TXF Global 2022: Export, Agency & Project Finance
We’re taking the global export roadshow to Lisbon! Join us on the 7th & 8th June 2022 for another unmissable hybrid event. Deal makers from across the globe are attending in force. Don't miss out...
Demand for lithium is ballooning along with technological advances in the battery market. However, limited market expertise among newcomers, the inability to hedge lithium pricing or predict future demand is making already tricky extraction even more problematic and expensive to finance.
For sale: Investible asset. Self-liquidating with low default and loss rate. Contributor to real economy businesses. Short term maturities available. It’s a compelling sales pitch that, for the first time, is beginning to push trade finance from niche to mainstream asset class for funds and investors.
Ukrainian corporates have had a tough time of it since 2014 when Crimea was annexed by Russia. However, just three years later the better names in Ukraine are returning to the debt markets and finding appetite from banks willing to take on the country’s risk premium.
Amid an uncertain political and economic landscape in Ukraine syndicated debt offerings have been few and far between. Ferrexpo’s decision to tap the PXF market indicates that banks are still able to finance good assets in otherwise tricky jurisdictions.
US Ex-Im has been without authority to approve transactions above $10 million for over 18 months, provoking huge changes for some of Ex-Im’s largest clients. However, exporters are beginning to look elsewhere – to private insurers and some other ECAs – to fill the financial support vacuum.
Some economic sanctions were lifted 18 months ago and Iran is open and keen for business. However, the commercial bank sector is far from tapping into the immense opportunities that could spark a huge growth for trade and projects. Western banking hesitance and Chinese influence has become the norm on Iranian soil, but can non-US banks operate assured that the US will not react?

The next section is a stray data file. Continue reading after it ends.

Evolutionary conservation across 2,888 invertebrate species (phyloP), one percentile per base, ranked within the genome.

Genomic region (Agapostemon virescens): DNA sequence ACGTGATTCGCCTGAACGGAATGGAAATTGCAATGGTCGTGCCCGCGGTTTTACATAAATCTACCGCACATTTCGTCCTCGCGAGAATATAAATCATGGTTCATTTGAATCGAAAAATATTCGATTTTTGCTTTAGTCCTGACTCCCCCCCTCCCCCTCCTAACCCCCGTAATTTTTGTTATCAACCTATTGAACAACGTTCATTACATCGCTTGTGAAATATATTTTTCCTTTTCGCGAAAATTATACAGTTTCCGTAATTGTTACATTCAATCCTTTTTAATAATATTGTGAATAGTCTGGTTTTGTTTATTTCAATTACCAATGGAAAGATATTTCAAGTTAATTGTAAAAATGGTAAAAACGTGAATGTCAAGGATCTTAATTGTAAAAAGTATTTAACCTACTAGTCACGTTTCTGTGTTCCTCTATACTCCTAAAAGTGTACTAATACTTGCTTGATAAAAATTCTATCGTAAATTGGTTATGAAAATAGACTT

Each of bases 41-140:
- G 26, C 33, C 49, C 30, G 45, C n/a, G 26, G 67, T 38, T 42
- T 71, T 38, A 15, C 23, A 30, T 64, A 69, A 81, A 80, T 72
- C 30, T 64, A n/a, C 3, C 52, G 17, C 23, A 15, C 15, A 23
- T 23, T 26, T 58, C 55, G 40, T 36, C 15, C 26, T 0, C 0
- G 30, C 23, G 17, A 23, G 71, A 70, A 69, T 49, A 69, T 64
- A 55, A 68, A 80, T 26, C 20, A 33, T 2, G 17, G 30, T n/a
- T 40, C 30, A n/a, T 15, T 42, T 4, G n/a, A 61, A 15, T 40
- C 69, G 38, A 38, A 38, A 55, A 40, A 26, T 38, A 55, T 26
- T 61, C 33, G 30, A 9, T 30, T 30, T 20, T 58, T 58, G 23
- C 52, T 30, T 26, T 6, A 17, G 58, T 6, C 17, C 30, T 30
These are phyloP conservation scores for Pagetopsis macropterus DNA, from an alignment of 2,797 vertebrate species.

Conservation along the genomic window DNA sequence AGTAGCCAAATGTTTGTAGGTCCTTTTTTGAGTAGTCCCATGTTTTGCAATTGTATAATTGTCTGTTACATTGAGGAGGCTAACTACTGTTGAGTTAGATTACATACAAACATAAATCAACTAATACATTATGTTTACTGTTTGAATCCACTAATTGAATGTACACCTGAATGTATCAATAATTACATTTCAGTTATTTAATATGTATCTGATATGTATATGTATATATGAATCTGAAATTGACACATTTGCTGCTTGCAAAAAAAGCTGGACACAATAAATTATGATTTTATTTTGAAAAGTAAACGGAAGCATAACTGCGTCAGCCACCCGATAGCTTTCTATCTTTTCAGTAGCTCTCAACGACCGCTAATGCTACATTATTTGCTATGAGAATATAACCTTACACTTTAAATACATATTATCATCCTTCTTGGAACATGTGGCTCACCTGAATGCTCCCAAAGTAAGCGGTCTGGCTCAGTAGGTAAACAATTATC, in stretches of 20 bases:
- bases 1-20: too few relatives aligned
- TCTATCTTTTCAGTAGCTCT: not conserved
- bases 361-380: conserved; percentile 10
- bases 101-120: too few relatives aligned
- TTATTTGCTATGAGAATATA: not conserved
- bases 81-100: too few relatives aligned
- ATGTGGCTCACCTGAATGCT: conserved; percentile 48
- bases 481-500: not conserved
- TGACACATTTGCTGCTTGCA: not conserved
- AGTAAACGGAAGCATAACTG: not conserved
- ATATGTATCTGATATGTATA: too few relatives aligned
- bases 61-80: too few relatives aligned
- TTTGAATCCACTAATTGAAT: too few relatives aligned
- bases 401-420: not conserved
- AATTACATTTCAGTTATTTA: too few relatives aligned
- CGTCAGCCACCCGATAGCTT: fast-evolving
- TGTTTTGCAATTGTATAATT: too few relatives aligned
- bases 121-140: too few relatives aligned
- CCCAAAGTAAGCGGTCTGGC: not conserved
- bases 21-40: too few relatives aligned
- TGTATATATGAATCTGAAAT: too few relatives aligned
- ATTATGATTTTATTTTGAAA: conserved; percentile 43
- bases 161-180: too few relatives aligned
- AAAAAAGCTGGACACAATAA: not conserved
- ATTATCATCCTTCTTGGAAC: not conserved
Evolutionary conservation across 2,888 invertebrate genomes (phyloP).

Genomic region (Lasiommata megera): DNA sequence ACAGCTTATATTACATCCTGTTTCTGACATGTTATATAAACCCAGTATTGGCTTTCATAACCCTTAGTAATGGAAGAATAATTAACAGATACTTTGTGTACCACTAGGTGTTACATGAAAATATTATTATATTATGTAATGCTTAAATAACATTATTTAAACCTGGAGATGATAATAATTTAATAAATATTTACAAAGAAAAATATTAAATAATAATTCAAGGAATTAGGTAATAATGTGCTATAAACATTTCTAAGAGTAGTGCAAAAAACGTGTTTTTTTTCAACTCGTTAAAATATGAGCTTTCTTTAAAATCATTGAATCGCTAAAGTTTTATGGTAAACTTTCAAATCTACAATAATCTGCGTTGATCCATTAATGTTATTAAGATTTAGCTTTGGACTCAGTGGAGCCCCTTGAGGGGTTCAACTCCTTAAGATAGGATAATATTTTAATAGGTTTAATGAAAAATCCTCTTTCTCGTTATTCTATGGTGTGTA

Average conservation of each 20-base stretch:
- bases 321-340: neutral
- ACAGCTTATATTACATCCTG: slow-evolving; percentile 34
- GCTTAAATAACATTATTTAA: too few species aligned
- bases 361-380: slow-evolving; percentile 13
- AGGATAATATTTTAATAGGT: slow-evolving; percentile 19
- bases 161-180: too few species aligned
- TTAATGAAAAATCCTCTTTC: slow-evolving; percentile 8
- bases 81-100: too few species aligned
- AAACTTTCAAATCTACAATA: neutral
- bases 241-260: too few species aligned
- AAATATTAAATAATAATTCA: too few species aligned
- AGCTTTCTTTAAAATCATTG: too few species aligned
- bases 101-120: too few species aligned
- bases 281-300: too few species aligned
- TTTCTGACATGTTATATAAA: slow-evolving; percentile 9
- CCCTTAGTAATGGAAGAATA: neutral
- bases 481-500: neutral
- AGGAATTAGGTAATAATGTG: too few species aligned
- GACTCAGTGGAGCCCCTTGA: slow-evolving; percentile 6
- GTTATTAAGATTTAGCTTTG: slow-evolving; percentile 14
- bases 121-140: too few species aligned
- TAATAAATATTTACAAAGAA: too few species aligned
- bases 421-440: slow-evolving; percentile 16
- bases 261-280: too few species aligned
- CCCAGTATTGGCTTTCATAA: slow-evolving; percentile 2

The end of the US’s crude oil export ban in 2015 heralded greater appreciation of shale and its potential opportunities. Commodity traders are now increasingly active in the upstream space as they bid to take advantage of a growing market going forward.
Cost-cutting measures at Angola’s state oil company have started to pay off and foreign oil companies are re-engaging with Sonangol at improved terms. But broader restructuring plans are frustrated by government inertia ahead of the elections - and there is no guarantee such plans will be implemented after the looming political succession.
The borrowing prospects for junior miners are looking better than they have done for the past three years. But with international banks nursing Basel-battered balance sheets, the lending market for junior mining project risk has changed permanently and the future is multi-sourcing.
In anticipation of changes to the EU’s sugar production quota in October, European sugar producers and refiners are gearing up for a more competitive market place. Commodity traders are set to benefit - if they can access the necessary financing.
Singapore-based commodity trader Olam’s debut European revolver is the latest signal that the Asian agri-trader label is outdated. Dramatic growth in recent years means many of these traders are on the verge of becoming global players - approaching the size and reach of the ABCDs - and are growing their funding bases accordingly.
Shandong Qingyuan has closed its second benchmark deal in as many years - a $650 million pre-payment facility. The deal is the largest ever structured commodity financing in the Chinese market and the first offshore debt raised by an independent Chinese refiner.
The second restructuring of Glencore’s pre-pay deal with SHT, combined with more deal volume and the increasingly risky markets traders are financing, is flagging up the growing risk banks take as indirect lenders to prepayment loans by the major commodity traders.